The presiding judge of the Los Angeles Superior Court announced today the layoffs of 330 employees, along with plans to shutter courtrooms to help cope with a $79 million budget shortfall.
The cutbacks are expected to be the first wave, with more job cuts and courtroom closures anticipated in six months.
Ahead for the public are more courtroom closures, delays and longer lines, Presiding Judge Charles "Tim'' McCoy said.
"When you cut this deep into the workforce of this court, the system must ultimately wear down,'' McCoy said.
A total of 17 courtrooms countywide are being closed, with nearly half that number in the downtown civil courthouse, McCoy said. The layoffs are taking seniority into consideration, as required by union contracts, and could grow to 500 by September, he said.
McCoy urged state lawmakers to temporarily redirect money reserved by the Legislature for new courthouse construction and computer systems to the saving of employee jobs.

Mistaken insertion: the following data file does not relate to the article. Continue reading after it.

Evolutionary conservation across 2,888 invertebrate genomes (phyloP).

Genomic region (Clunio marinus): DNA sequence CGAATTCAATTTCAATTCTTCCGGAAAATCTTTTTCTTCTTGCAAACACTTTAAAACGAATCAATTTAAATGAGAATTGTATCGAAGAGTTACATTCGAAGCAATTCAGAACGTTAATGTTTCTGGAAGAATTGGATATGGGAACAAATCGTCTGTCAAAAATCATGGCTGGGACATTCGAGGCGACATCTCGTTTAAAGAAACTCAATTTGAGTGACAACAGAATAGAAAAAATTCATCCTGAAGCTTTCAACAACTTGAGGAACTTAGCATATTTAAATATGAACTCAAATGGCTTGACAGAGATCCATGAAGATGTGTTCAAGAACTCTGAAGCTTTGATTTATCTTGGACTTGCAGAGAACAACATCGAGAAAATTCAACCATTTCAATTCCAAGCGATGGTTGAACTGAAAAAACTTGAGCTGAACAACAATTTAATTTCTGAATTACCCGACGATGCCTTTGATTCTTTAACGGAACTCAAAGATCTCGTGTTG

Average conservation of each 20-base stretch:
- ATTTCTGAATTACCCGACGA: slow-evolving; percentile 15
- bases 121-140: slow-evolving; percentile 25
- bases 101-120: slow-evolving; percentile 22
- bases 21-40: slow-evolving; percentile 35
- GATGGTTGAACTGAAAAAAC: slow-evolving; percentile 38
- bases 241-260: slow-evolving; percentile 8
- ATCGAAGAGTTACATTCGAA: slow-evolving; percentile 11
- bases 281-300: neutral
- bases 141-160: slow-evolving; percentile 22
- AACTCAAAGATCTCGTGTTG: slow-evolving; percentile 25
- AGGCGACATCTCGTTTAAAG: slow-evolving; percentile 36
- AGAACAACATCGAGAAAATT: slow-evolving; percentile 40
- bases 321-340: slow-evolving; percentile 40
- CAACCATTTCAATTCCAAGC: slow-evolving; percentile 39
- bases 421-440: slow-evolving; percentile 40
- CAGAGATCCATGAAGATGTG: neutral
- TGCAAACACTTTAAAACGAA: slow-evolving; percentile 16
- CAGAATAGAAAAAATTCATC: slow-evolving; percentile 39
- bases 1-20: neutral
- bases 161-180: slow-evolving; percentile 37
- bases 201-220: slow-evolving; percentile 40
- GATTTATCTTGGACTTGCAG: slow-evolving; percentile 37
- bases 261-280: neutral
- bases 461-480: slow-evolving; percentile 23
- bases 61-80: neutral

"It is a question of priorities,'' McCoy said. "We must keep our existing courthouses and courtrooms open and operating. We hope the folks in Sacramento and San Francisco are listening.''
McCoy said he supported the courthouse and computer improvement efforts – which are being financed by bonds – but that he had to take another look at matters after "the tsunami that has hit us in recent years.''
The judge said the only good news is that courthouse judges and their staff are continuing to strive to be more efficient.
The Superior Court system last summer implemented once-monthly furlough days, shutting the bulk of the court system in an effort to save $18 million a year. Another furlough day is scheduled for Wednesday. But even with those furlough days, the court system is expected to face deficits of more than $130 million in coming years.
The Los Angeles Superior Court is the nation's largest trial court system, with 600 courtrooms in 50 courthouses throughout the county.